As the world watches the Olympics, we are reminded that hard work, perseverance and talent allow us to excel beyond our expectations. The Games are a reminder to all of us that there is good in the world, and everyone has a chance to win when they work hard and push past what they think they can do. 

As I watched the parade of athletes during the opening night ceremonies, I was impressed how each country sent their athletes to Rio to represent their country in the name of sports. As the list of countries was read, it was evident to me that as a world we are united, and CAN come together to celebrate in peace and spirit.

As the reporters share personal stories on the athletes as part of the coverage, we learned about the challenges many athletes overcome through determination and support of family and friends. As I thought about this, I realize there is a lot of good in our everyday lives. It is is important that we stop and recognize it when it occurs and pay if forward when we can.

To illustrate this, I wanted to share a story a friend shared on an experience she had when she went grocery shopping after work one day. Here is what she shared on Facebook: “I picked up my little lovebug and headed to the grocery store after work. We walked outside after checking out and it was POURING. A little rain never hurt anyone so we decided to make a run for it and leave the cart right there next to the doors soon to return ....my little one was giggling as we ran to the car because rain is funny. I buckled her into the car, planning to drive up to the sidewalk and load the groceries. Just as I was getting into the car, I look up and an elderly man in a suit, who had just finished loading his car,  was walking towards me with our cart...I thanked him as I opened the trunk and we loaded my groceries. He said it had been a long time since his kids were that young, now he had grand-kids, and he hoped someone would help his daughter out in the same situation as he helped me. I thanked him again as I noticed his leather shoes and suit were almost soaked through.”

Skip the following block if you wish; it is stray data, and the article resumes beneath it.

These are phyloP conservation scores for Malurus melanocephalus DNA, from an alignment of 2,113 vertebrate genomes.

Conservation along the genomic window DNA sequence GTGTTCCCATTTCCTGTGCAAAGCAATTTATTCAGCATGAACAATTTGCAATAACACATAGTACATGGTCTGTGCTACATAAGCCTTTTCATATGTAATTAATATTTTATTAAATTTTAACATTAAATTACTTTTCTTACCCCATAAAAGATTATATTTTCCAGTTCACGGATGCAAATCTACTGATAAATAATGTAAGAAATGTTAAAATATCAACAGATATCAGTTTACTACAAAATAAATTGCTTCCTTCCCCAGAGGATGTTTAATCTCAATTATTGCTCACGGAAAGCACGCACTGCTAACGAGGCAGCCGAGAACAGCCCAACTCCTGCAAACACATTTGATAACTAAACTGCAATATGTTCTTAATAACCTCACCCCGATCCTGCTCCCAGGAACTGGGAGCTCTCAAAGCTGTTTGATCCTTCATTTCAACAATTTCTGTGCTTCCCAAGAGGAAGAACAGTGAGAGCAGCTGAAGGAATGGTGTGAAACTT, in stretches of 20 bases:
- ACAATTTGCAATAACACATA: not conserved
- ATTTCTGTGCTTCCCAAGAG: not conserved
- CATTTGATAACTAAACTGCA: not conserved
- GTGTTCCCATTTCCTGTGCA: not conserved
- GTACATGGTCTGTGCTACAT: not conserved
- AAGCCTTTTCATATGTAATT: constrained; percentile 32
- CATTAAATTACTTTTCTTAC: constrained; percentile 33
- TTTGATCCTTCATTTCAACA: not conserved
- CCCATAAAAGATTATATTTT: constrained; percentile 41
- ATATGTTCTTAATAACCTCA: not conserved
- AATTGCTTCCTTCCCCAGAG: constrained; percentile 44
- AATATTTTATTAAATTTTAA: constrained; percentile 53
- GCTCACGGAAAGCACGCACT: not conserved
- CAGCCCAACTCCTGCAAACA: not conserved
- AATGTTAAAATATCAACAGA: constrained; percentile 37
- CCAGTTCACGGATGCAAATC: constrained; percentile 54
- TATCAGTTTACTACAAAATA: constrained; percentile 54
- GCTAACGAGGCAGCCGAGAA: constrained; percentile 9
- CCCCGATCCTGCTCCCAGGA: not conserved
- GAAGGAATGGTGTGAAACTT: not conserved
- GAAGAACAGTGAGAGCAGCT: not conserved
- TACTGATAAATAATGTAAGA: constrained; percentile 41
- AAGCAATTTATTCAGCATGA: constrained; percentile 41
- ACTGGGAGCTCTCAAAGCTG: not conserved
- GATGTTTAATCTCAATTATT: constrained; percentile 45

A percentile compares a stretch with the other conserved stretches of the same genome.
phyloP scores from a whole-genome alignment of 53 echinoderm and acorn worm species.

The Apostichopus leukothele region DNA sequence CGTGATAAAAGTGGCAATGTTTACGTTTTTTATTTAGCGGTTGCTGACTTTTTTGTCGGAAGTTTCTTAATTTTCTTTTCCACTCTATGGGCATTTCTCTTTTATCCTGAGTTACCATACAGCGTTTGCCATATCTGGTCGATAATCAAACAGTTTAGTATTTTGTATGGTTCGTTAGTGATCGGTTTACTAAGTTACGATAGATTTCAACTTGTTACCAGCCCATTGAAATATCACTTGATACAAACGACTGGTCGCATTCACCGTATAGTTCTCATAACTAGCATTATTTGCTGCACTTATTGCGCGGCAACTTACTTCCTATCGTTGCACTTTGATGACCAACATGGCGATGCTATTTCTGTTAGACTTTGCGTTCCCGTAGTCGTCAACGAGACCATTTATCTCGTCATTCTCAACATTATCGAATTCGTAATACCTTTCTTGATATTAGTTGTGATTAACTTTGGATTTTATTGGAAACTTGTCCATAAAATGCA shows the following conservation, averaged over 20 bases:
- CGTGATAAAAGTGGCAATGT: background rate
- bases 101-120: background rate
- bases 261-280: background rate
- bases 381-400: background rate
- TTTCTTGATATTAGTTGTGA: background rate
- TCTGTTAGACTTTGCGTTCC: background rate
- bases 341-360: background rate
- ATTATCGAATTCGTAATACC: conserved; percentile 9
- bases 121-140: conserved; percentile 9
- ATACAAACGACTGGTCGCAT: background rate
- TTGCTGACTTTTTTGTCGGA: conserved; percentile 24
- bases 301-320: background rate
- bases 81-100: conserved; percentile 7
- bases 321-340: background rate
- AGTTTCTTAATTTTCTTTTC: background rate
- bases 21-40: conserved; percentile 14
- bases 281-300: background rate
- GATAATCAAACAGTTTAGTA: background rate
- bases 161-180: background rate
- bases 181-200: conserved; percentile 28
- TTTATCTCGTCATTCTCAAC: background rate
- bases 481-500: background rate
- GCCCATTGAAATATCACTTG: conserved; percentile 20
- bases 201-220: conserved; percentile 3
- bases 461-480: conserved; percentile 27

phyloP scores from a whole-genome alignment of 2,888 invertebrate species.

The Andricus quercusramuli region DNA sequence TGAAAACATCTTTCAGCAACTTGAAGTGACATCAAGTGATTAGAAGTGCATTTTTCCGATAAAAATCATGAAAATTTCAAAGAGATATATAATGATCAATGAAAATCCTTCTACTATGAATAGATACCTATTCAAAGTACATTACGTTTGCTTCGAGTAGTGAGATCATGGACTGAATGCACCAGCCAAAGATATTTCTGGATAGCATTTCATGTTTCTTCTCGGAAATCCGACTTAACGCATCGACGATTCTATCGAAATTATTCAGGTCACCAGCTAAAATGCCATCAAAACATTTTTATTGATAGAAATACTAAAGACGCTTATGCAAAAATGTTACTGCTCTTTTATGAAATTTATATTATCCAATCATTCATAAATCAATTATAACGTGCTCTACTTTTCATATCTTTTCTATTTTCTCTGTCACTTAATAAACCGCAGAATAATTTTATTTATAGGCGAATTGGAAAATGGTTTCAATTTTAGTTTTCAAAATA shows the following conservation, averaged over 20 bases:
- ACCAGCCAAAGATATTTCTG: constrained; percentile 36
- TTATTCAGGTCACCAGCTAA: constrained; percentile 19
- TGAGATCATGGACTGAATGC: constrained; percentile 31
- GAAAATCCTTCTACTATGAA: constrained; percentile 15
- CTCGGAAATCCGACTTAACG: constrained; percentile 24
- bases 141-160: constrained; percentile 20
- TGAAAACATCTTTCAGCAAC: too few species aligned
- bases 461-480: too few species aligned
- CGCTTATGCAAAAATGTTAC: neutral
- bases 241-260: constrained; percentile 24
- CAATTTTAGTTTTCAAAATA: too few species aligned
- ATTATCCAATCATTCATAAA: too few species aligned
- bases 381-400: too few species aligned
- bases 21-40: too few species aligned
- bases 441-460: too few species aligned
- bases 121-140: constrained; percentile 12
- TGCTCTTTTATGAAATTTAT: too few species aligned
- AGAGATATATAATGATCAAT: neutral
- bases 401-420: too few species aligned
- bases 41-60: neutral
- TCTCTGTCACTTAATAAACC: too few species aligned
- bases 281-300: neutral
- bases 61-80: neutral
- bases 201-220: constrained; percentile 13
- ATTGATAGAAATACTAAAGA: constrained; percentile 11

This story made me think of the many experiences I have had in my life. I realized how lucky I have been to be blessed with a beautiful family, good friends and the ability to have a career that has allowed me to grow personally and professionally.

I hope this post inspires you to think about the experiences you have had in your life and encourages you to do something nice for someone who crosses your path! If you have an experience you would like to share, please share in the comment box or email me directly at allewellyn5@bellsouth.net

Have a good week and enjoy week two of the Olympics!



Saturday, August 6, 2016

The Last Dance: Encountering Death and Dying



Recently, I visited a long-time friend, Kathy, who was having a party for her husband, John, who recently retired from the U.S. Air Force. We have known each other since the early 1980's when we both worked in the Respiratory ICU in Philadelphia.  We have kept in touch over the years, and I was able to visit her in many of the places she and her husband traveled as part of his career in the Air Force.  Currently, they are in Tampa FL, so when I got the invite for the retirement party, I was anxious to go. My friend's mother (Mrs. Z) also moved to Tampa from Philadelphia a few years ago, and I was looking forward to seeing her. 

The party was fun, and my husband and I had a good time visiting with those who came for the celebration. Unfortunately, Mrs. Z did not attend as she does not like to go out after dinner. I was disappointed but understood. I asked Kathy to give her mother a hug for me and wish her well.